The California auto insurance industry is costing consumers billions of dollars, encouraging auto sales fraud and putting potentially unsafe autos back on the road due to outmoded, dangerous laws regarding "diminished value."
Diminished value is the lower re-sale value of a car which has been repaired following an accident. Even if repaired so that a car appears new, the damage -- especially in major collisions where twisted frames and other serious damage occurs -- drastically lowers the retail market value. Often, the car is "toxic" and will find no buyers at all.
If the value of something in a free market economy is what someone is willing to pay for it, then a car that no one will buy has a value of zero. And that is what often happens to cars that have been in major accidents.
In the past, nationwide crash records were not kept and the sellers of the auto could -- either intentionally or unknowingly -- sell the car to an unsuspecting buyer who had no idea that a car had been in an accident. This lack of records encouraged silence on the part of the seller.
The advent of CarFax and other accident-tracking services is imperfect but has the potential to change that.
The fair market value of a vehicle has always been tied to its condition: age, wear, a mechanic's evaluation of the drive train, tires, visible dents, upholstery and more. CarFax and other services fall into the same category of information that allows a potential buyer to assess the appropriate fair price.
But thanks to a loophole in California state law, insurance companies will not allow CarFax or other repair records to be considered when calculating fair market value for damaged autos.
This is particularly serious in major accidents where frames and other major components have been twisted or destroyed. Insurance companies typically will not "total out" a vehicle unless the repair costs exceed 65% to 70% of the "fair market value" of the vehicle.
However, state law allows insurance companies to refuse consideration of CarFax and repair records in the valuation. Thus, a car which has never been in an accident and one which has been in a serious accident are assigned the same value.
As an example, this means that a vehicle that is worth $16,000 undamaged, but has been in major accident requiring $8,500 worth of repairs and been repaired, is still assigned a value of $16,000 even though a CarFax or other damage report lowers actual fair market value to $10,000 or less -- often no more than salvage value (parts). In this example, the $6,000 difference between the undamaged value and the damaged but repaired value is called "diminished value."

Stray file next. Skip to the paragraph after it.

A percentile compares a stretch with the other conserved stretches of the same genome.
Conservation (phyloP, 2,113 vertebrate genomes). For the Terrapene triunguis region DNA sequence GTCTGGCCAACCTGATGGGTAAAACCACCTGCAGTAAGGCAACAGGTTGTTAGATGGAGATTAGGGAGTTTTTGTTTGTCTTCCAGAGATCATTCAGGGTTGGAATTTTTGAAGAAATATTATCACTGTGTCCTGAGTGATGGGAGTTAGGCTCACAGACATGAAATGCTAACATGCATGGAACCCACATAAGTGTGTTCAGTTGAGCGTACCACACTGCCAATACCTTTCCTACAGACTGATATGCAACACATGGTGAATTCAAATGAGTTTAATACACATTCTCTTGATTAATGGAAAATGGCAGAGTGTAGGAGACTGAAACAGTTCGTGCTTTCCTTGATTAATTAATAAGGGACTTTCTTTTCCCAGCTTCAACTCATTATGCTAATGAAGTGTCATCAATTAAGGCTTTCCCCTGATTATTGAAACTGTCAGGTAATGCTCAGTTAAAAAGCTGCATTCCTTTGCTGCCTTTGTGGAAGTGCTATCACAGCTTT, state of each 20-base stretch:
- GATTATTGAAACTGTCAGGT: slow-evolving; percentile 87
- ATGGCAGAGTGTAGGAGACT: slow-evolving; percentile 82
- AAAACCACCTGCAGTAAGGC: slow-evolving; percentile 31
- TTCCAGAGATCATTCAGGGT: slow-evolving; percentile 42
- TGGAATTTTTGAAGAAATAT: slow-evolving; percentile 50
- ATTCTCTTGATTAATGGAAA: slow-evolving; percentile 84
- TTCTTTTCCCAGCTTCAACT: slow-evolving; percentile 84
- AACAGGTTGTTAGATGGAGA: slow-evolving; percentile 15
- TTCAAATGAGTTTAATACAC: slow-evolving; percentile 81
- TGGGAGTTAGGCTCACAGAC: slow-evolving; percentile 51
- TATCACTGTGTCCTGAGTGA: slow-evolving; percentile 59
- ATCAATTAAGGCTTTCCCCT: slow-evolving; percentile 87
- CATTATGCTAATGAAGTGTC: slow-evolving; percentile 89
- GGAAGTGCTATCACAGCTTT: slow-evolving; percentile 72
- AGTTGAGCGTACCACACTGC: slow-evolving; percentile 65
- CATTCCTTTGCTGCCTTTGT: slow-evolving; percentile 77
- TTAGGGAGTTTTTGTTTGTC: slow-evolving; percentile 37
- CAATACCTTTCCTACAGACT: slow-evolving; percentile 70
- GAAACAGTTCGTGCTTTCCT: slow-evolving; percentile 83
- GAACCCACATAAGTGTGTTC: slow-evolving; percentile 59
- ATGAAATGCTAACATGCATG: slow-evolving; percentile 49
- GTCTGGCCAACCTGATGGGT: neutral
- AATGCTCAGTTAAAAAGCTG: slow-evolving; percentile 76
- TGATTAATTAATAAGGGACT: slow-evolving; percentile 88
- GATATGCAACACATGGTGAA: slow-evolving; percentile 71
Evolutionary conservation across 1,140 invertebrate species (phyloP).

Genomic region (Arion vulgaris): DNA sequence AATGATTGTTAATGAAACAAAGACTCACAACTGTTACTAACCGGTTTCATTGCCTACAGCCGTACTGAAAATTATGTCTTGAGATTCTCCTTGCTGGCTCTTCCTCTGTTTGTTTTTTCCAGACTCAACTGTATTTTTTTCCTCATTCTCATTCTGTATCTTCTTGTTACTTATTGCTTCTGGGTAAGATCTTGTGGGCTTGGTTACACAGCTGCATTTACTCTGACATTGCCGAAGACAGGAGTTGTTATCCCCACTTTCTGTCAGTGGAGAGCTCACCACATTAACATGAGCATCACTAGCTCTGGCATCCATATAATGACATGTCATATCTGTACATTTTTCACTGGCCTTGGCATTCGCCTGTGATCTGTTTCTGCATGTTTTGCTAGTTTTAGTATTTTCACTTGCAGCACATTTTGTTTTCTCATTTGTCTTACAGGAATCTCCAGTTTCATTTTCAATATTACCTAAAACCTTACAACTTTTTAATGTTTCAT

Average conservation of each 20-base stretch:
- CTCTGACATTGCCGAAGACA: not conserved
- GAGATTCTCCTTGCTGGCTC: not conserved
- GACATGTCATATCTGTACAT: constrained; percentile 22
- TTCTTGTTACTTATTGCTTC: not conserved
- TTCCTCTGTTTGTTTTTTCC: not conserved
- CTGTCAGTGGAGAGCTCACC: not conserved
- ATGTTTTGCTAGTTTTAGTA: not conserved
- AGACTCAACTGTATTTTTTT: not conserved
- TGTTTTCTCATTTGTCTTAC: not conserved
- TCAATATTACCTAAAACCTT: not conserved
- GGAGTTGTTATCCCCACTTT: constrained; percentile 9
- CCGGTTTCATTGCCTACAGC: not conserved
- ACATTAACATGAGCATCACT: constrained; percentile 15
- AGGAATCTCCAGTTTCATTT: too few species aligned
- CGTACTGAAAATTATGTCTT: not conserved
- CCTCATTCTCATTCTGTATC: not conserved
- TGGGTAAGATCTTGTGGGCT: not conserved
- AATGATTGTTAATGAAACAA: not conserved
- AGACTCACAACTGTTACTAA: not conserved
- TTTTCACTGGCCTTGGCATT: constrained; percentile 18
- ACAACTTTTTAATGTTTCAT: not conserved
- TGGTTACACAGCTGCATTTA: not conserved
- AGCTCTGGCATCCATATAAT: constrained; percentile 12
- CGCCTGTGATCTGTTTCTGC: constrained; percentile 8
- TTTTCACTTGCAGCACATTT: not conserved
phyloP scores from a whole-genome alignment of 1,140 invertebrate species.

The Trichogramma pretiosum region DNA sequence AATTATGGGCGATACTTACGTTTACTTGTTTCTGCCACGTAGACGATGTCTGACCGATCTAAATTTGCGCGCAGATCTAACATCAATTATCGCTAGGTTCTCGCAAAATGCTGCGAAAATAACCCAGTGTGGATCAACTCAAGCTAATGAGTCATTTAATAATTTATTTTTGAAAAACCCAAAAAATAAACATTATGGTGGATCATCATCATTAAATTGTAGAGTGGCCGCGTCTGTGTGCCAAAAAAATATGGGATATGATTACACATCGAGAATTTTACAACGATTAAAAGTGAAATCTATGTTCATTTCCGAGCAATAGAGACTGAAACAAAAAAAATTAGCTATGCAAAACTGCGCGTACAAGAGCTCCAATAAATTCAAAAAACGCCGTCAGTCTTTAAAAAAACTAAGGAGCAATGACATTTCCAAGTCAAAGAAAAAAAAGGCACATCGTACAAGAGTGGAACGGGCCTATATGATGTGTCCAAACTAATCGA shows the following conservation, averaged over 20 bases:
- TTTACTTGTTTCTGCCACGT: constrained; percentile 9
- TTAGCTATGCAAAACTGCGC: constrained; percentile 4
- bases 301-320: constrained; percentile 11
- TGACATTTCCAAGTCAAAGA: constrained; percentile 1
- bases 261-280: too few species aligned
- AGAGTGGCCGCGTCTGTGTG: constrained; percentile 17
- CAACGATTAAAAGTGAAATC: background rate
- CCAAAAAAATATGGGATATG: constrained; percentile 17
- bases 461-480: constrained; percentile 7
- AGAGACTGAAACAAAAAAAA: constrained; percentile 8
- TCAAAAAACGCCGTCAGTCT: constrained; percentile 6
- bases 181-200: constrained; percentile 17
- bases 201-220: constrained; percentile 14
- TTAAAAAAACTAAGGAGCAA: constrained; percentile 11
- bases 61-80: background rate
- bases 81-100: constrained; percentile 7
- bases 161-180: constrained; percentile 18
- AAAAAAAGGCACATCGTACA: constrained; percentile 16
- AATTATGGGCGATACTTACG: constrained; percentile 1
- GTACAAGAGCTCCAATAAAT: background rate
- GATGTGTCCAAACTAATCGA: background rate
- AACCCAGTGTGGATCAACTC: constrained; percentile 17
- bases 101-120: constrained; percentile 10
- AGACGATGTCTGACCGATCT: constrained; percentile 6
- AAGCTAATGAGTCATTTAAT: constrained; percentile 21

Car owners owners are then left to eat the thousands of dollars they have lost because of the loophole since the ACTUAL fair market value of their vehicle is not the INSURED fair market value. That is deceptive on the part of the insurers.
Unethical or financially strapped owners are left to hope that no one checks with CarFax or that CarFax doesn't have a report which is very often the case. Thus, the "diminished value" loophole encourages fraudulent sales where the damage is not disclosed.
In addition, because late-model cars are made to crumple in order too protect passengers, the repair attempts to straighten crumpled zones results in micro fractures, metal fatigue and an overall inability to keep passengers safe in the event of a subsequent collision.
This is particularly important in "unibody" cars in which the frame is simply part of the overall structure. When the frame crumples in a major accident, the overall safety integrity is compromised when that vehicle is straightened. No one has any data on how many unsafe cars like this are on the road.
It's time this loophole is closed by the California Legislature.
What You Don't Know About Your Car Insurance Could Kill You:
The modern unibody auto is a marvel of fuel efficiency and safety. But the very techniques designed for maximum protection for occupants and gas mileage have resulted in a precise structure that cannot be restored to the same degree of safety following a major collision using the standard frame-straightening and other techniques found in the collision repair industry. There are no standards regulating this well-kept secret of the insurance industry. That practice puts millions of Americans at risk in any subsequent crash.